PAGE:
Vision Loss and Dementia: Is There a Link?



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New study examines links between eye health and dementia risk. Joanne Temple / EyeEm / Getty Images
  • Several systemic conditions – conditions that affect the whole body – are modifiable risk factors for dementia.
  • Certain types of visual impairment can be early indicators of dementia.
  • When systemic conditions combine with visual impairment, the risk of dementia is significantly higher.

There is currently no effective treatment to stop the progression of dementia. Therefore, it is important to identify risk factors, especially those that are modifiable, to help control and eventual prevention of this pandemic.

A recent study, published in the British Journal of Ophthalmology, examines ophthalmic and systemic conditions and their relationship to dementia.

Numerous studies have identified that systemic conditions, such as obesity, depression, hypertension, and diabetes, are main risk factors for dementia.

On the other hand, studies examining a possible relationship between visual impairment and dementia or cognitive impairment are inconsistent and limited by small sample sizes.

Ophthalmic and connective tissue disorders often occur simultaneouslybecause they are all related to increasing age. However, it is not clear whether these ophthalmic conditions are independently associated with a higher risk of dementia.

The authors of the recent study analyzed data from the British Biobank To determine whether ophthalmic conditions alone – in the absence of other high-risk systemic conditions – are indicators of a higher incidence of dementia.

For the study, the researchers evaluated 12,364 adults aged 55 to 73 between 2005 and 2010, then followed them for 11 years until 2021. During that time, they recorded 2,304 cases of all-cause dementia as well. as 945 cases of Alzheimer’s disease and 513 cases of vascular dementia.

Scientists asked these participants if a doctor told them during the study period that they had certain common medical conditions. These conditions included heart disease, stroke, high blood pressure, depression, and diabetes.

Analysis of the data showed that stroke only, heart disease only, diabetes only, hypertension only, and depression only were independently linked to an increased risk of dementia.

In combination with any of these conditions, age-related macular degeneration was also associated with an increased risk of dementia.

This combined risk was greater than for people with macular degeneration only or only the systemic disease.

Compared with participants who did not have an eye problem at the start of the study, the risk of dementia was 26% higher in those who developed age-related macular degeneration during the study period. .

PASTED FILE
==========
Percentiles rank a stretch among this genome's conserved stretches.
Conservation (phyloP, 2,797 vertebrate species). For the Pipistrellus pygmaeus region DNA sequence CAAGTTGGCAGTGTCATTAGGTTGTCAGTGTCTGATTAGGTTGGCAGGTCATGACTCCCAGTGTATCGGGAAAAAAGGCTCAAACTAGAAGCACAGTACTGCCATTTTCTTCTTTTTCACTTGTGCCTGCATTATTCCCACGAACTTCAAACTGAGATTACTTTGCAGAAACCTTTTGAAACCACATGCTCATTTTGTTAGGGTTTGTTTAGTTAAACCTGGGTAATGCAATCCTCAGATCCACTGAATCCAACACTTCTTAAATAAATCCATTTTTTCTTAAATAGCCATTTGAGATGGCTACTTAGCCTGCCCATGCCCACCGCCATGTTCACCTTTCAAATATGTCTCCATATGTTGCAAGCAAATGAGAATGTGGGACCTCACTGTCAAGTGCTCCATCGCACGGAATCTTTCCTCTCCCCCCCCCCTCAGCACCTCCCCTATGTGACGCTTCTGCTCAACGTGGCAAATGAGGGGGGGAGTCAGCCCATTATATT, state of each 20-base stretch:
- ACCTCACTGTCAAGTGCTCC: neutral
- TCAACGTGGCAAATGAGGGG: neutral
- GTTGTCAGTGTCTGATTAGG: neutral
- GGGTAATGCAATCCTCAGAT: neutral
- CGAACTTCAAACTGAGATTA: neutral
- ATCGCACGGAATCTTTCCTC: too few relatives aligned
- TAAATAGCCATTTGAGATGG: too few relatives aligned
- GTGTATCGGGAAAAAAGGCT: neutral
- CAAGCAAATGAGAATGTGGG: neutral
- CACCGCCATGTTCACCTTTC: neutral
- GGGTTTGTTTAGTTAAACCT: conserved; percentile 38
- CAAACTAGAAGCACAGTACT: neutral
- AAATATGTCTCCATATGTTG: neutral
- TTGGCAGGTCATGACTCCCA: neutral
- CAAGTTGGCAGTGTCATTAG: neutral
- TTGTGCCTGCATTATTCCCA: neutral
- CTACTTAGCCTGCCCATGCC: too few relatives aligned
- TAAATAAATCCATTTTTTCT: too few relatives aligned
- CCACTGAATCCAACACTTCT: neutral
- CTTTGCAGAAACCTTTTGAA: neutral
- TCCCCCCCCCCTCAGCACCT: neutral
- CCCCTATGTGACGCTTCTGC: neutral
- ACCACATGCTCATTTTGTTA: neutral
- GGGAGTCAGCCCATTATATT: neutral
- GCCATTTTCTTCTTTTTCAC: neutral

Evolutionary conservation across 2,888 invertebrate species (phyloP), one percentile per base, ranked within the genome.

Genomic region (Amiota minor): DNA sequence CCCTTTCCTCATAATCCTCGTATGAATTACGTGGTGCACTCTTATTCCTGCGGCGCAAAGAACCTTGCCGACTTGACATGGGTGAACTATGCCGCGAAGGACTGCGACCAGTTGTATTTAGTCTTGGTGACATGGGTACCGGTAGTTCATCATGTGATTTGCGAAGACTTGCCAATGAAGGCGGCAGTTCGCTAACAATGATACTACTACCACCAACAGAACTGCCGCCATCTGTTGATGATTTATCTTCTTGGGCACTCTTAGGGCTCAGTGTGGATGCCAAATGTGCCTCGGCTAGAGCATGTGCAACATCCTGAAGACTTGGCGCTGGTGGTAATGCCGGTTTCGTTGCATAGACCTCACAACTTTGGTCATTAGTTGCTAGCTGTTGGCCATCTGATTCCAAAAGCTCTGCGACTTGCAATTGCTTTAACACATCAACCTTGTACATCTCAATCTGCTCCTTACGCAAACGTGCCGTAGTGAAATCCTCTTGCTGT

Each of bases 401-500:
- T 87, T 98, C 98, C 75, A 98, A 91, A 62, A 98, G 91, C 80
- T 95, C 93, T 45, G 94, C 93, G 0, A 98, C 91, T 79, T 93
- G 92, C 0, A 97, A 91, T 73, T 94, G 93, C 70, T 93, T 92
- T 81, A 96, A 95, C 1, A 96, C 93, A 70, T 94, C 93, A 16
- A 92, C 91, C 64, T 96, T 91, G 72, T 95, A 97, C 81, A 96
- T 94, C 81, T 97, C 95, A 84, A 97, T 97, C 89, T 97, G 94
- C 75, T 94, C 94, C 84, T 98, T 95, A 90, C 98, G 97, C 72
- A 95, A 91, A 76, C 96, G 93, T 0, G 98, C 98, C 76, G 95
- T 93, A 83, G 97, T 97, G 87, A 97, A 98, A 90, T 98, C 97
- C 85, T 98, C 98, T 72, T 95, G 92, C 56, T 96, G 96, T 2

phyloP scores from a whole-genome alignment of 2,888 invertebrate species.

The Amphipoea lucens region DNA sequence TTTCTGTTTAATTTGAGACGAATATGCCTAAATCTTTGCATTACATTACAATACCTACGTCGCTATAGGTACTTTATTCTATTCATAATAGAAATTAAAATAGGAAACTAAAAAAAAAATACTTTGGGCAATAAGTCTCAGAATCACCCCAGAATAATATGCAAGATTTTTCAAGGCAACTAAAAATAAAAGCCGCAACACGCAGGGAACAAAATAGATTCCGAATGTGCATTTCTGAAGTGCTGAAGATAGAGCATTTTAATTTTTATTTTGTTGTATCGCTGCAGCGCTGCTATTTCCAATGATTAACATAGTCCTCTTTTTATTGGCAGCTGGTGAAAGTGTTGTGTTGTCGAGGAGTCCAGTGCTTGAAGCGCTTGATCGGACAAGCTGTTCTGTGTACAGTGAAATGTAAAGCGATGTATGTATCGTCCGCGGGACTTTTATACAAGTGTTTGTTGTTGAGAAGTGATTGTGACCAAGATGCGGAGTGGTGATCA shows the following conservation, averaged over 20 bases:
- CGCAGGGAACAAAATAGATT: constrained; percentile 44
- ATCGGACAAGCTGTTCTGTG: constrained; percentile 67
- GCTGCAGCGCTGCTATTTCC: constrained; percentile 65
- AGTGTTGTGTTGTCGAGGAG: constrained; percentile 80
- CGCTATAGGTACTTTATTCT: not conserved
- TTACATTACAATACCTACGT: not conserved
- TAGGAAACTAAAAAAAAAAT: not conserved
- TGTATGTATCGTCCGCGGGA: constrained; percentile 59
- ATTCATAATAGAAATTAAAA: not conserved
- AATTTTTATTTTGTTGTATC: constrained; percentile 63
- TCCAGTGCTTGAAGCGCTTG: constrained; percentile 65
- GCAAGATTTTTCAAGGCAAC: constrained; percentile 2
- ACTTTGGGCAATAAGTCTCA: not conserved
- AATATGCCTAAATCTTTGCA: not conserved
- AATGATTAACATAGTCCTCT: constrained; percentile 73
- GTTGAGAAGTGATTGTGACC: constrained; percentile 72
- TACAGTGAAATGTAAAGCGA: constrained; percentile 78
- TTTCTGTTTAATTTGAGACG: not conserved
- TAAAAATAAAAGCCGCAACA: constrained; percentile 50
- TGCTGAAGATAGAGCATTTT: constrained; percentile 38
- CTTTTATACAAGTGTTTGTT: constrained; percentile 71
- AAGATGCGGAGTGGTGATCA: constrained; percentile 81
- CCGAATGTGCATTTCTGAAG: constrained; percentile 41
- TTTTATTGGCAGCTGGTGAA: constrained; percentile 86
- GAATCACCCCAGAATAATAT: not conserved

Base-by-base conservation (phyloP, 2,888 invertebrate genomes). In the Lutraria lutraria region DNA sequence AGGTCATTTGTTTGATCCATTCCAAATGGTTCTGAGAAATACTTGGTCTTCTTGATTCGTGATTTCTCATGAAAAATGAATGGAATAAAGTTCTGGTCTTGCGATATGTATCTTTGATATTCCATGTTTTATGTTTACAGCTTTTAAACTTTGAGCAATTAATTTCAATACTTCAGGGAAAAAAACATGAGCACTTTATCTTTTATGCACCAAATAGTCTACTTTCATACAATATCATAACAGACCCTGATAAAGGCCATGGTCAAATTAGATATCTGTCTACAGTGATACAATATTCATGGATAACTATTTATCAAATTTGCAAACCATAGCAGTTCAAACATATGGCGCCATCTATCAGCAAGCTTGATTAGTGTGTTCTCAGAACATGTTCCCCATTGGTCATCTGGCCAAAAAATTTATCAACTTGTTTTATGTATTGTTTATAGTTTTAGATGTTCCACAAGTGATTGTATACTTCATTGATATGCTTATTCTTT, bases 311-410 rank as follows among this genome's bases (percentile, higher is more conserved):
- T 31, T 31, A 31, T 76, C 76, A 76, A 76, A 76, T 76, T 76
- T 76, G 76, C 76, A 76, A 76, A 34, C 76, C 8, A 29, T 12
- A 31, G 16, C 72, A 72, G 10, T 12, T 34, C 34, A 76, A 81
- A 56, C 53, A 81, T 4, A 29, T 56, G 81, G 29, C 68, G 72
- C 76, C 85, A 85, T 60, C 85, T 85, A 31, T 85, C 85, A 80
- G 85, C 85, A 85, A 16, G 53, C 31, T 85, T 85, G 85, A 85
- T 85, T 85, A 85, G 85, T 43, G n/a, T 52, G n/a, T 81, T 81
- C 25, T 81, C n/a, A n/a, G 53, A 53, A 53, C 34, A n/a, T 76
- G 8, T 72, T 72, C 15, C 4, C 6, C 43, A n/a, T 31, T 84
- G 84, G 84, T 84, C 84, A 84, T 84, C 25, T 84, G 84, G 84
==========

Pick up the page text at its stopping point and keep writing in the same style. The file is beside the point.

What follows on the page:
Participants with cataracts showed an 11% increased risk, and those with diabetes-related eye disease were 61% more likely to have dementia.

Glaucoma was not associated with an increased risk of Alzheimer’s disease or all-cause dementia. However, the condition indicated a higher risk of vascular dementia. The authors noted that when glaucoma was associated with stroke, heart disease, diabetes, hypertension, or depression, the risk of all-cause dementia increased significantly.

The reason for an apparent association between ophthalmic conditions and dementia is unknown, but the authors list several possibilities.

Ophthalmic conditions often coexist with well-known systemic risk factors for dementia. They are also often present in the elderly, those who smoke and are less physically active, and those who have a low level of education.

In particular, visual impairment can be one of the first manifestations of dementia. Reduced stimulation of the visual sensory pathways can lead to an acceleration of its progression.

Dr Richard Rosen, a vitreoretinal surgeon at Mount Sinai Medical Center in New York City and vice president and director of ophthalmology research, said Medical News Today that this study reinforces the fact that healthcare professionals must be on the lookout for these risk factors.

“People who have these risk factors should be monitored,” Dr. Rosen said. He pointed out that there are new approaches that could control the progression of dementia and possibly prevent the disease.

“More research is needed in various populations to compare eye conditions and the risk of dementia,” said Claire Sexton, Doctor of Philosophy, director of scientific programs and awareness of the Alzheimer’s Association, in an interview with MNT.

She also pointed out that more research is needed to determine whether correcting vision loss can reduce the risk of cognitive decline.

“Bottom line for individuals is: if you are suffering from vision loss, it is important to see an ophthalmologist to explore options for vision correction,” Sexton said.

While the study population was particularly large and covered a significant period of time, the authors note that this was an observational study only and does not indicate causation. They also mention several other limitations.

For example, the authors explain that many of the eye conditions have been self-reported. In addition, some of the reported cases of dementia may have occurred before the eye disease.

The authors conclude that age-related macular degeneration, cataracts, and diabetes-related eye disease, but not glaucoma, are associated with an increased risk of dementia.

People who have both ophthalmic and systemic conditions are at even higher risk than those with only an ophthalmic condition or a systemic condition only.



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